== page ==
Many countries across Europe and elsewhere have been experimenting with various structured approaches to manage patients with chronic illness as a way to improve quality of care, reduce costs and lead to better population health outcomes in the long run. Despite a body of studies of disease management interventions, uncertainty about the effects of these remains not least because current guidance on evaluation methods and metrics require further development to enhance scientific rigour while also being practical in routine operations. This report reviews the academic and grey literature to help advance the task of improving the science of assessing disease management initiatives in Europe. It provides a comprehensive inventory of current evaluation methods and performance measures, and highlights potential challenges to evaluating complex interventions such as disease management. Challenges identified are methodological, analytical and conceptual in nature, with a key issue being the establishment of the counterfactual. An array of sophisticated statistical techniques and analytical frameworks can assist in the construction of a sound comparison strategy when a randomised controlled trial is not possible. Issues to consider include: a clear framework of the mechanisms of action and expected effects of disease management; an understanding of the characteristics of disease management (scope, content, dose, context), and of the intervention and target populations (disease type, severity, case-mix); a period of observation over multiple years; and a logical link between performance measures and the intervention's aims and underlying theory of behaviour change.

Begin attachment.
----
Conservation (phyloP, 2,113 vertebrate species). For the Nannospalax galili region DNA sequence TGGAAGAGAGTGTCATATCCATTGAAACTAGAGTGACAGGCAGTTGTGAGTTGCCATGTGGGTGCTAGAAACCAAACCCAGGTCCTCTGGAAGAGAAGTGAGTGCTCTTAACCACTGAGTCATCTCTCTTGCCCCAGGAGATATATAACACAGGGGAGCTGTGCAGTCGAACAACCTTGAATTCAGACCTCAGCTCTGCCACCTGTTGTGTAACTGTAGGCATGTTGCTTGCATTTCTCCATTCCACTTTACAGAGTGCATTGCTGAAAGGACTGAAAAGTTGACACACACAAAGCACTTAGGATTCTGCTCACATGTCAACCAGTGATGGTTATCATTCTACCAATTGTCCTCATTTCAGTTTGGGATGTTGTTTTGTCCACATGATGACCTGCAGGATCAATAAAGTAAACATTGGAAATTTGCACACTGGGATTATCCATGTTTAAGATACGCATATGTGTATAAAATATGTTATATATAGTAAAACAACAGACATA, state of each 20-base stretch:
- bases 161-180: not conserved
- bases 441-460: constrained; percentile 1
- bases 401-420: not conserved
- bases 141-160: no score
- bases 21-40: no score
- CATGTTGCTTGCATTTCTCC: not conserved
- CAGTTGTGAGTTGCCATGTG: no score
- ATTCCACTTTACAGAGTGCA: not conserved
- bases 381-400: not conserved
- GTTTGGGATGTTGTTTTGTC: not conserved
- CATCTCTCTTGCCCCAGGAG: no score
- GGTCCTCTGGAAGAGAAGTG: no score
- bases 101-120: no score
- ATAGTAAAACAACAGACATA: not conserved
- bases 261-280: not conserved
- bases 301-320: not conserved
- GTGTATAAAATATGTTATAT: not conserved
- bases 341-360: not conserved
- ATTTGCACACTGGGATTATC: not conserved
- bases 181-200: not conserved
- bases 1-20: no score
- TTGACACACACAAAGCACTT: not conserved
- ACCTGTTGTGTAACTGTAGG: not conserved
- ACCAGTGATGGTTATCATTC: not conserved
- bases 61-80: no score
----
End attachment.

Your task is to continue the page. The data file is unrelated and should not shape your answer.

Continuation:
Table of Contents
Evaluating Disease Management: Objectives and Principles
Implementing Evaluation of Disease Management Interventions
Summary of Literature Search Strategy
Methods of Randomisation and Types of Control Groups
Determining Statistical Significance A Priori
Five Principles of Generalised Causal Inference